NATO members such as the U.S., UK, France, and Canada all have interests outside of Europe that could result in a NATO call to arms, and Sweden and Finland will have to answer the call in some way. Neither country have had that obligation in the past, and this requirement could cause their respective populations to object.
The Implications for NATO
NATO counts among its members nearly all of Europe and North America, making the defense commitments for this organization rather vast. In some ways, expanding NATO increases those demands for defense, but those demands can be mitigated in other ways.
For instance, including other nations like Sweden and Finland in NATO makes sense since it would give NATO more control over strategic areas. Sweden and Finland offer this advantage in an interesting way as both nations are already in close proximity to or share a common border with other NATO nations.
Perhaps the most important aspect of obtaining these two new members is that NATO would gain de facto control over the Kattegat Strait, the Baltic Sea and the Gulf of Finland. This control greatly constrains Russian coastal areas near St. Petersburg, allowing NATO the ability to create a naval blockade if it ever became necessary.
Naturally, Russia relies on the Baltic Sea environs for military matters. However, NATO would have greater control of those waters with the inclusion of Sweden and Finland.
The Implications for Russia
Although Russia borders NATO members Estonia and Latvia, Moscow has relied on Sweden’s and Finland’s neutrality to act as a buffer region. But with the potential membership of Sweden and Finland in NATO, Russia loses that protection for its naval assets on the Barents Sea.
What’s worse for Russia is that the region on its border with Finland is woefully underdeveloped, due to economic crises in Russia over the years and the lack of any threat. With Finland in the NATO mix, NATO would be able to more quickly strike Murmansk on the Kola Peninsula and easily stress Russia’s naval assets in its Arctic region.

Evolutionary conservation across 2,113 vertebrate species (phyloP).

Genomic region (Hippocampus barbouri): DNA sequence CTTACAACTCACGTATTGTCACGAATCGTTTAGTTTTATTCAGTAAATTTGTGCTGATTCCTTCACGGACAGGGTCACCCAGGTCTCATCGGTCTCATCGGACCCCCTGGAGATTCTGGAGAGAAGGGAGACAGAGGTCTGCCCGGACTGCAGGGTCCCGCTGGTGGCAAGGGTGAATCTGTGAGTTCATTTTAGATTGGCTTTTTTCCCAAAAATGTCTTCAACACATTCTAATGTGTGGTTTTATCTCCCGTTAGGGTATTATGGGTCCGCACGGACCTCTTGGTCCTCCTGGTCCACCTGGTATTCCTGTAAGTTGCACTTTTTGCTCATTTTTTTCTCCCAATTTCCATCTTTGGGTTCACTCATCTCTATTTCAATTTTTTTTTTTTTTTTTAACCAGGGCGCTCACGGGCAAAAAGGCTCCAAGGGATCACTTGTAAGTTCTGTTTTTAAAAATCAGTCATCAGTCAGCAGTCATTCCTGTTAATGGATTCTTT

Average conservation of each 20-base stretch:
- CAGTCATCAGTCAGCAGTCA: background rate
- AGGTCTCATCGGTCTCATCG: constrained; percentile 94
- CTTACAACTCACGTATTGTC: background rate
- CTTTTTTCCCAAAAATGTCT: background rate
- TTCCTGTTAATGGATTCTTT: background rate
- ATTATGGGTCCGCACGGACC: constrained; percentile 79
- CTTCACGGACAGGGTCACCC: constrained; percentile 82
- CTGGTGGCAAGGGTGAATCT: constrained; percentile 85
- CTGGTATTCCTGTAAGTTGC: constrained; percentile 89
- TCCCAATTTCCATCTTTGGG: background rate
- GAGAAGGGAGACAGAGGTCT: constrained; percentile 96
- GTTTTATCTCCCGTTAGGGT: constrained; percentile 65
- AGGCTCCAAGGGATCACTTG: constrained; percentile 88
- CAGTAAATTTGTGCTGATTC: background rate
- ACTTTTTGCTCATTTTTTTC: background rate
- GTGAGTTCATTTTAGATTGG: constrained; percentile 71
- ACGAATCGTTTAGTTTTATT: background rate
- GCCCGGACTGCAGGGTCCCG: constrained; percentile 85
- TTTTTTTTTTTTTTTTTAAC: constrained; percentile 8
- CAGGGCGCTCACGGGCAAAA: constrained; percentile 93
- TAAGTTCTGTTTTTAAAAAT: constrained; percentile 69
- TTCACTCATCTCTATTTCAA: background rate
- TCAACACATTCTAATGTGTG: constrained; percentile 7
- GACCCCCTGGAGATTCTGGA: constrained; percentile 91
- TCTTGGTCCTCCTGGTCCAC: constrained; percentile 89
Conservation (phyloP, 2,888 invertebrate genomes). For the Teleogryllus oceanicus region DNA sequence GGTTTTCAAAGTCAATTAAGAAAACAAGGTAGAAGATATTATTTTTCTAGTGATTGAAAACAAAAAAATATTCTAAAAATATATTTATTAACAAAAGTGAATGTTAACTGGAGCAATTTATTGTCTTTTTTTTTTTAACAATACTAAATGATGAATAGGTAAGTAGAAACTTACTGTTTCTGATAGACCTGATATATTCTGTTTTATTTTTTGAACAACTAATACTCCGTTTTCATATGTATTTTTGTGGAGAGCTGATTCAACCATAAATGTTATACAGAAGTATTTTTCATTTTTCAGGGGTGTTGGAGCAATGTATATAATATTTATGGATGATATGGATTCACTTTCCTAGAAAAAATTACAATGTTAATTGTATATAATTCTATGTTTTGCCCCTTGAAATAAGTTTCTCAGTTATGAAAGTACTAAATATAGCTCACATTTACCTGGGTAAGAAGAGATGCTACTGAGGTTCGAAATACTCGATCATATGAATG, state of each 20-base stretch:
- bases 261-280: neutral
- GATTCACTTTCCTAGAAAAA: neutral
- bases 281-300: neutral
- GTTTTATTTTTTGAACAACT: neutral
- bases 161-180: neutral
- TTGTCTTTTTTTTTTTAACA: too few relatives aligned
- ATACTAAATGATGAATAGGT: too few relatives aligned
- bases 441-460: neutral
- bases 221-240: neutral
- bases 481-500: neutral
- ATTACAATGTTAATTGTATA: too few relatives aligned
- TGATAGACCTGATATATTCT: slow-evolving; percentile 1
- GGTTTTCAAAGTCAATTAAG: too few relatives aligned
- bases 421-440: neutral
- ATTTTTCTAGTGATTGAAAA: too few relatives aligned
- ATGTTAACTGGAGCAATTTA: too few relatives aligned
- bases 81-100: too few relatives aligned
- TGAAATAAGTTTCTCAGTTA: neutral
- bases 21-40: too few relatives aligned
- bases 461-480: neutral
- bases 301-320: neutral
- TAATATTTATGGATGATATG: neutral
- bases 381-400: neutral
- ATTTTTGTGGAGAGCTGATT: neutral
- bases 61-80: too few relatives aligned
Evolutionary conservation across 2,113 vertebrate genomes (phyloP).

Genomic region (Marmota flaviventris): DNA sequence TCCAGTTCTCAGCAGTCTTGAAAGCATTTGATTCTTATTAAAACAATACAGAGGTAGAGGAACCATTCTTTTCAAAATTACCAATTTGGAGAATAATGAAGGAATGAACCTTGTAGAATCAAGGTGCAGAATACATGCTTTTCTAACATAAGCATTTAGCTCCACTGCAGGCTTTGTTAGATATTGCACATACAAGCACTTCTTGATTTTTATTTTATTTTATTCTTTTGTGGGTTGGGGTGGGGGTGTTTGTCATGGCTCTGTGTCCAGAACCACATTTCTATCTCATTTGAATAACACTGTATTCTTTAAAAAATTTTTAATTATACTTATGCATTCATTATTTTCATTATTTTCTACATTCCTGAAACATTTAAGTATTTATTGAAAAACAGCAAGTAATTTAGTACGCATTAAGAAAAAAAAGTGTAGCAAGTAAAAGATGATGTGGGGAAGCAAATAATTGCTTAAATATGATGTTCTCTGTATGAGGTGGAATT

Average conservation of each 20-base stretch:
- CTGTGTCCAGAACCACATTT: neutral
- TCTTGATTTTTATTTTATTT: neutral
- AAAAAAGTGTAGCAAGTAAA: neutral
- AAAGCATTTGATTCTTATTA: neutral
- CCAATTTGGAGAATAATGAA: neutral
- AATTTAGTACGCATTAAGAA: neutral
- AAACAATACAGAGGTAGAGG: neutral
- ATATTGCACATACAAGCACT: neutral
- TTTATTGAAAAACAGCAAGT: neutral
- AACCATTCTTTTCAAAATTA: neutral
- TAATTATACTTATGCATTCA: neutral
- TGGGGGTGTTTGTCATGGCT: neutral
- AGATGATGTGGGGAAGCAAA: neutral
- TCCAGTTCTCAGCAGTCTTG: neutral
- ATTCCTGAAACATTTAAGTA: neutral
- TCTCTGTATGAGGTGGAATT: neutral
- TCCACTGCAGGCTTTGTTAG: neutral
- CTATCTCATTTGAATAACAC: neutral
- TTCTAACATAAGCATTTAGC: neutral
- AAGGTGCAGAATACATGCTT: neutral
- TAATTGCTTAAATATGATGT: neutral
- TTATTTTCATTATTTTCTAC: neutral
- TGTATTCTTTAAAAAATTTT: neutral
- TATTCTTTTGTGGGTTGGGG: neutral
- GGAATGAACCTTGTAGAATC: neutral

Moscow will have to find a way to bolster its defenses in the Arctic, but the funds and military personnel needed to make this defense goal a reality are not readily available. Russia has long been strictly focused on its security goals and has sacrificed its economic viability at times to pursue those goals.
How Russia Could Combat the Increased Security Threat Posed by NATO
There are several areas where Russia could counterattack and compensate for NATO’s expansion. Cyberattacks, fuel cutoffs and military expansion in the Arctic are all within Russian capabilities.
Cyberattacks are a low-cost, low risk (for now) form of attack, while fuel cutoffs will stress the energy needs and economics of Russia’s foes. The North Sea is a major energy-producing region and may be able to supplant Russian economic dominance over energy production in the region, but that will not come anytime soon. Russia has used energy as a weapon in the past, so it will continue to use this weapon in Europe.
There is one last weapon Russia can wield against Europe and that involves refugees. Taking in people from the Middle East and Ukraine has caused strain on numerous European nations over the past decade.
With the world running short on wheat due to the Russian war on Ukraine and drought, look for refugees fleeing the Middle East and North Africa due to food shortages. Though a food shortage is not a weapon in the traditional sense, it is a result of the war in Ukraine and will work to Russia’s advantage if for nothing more than to cause political division and economic pain.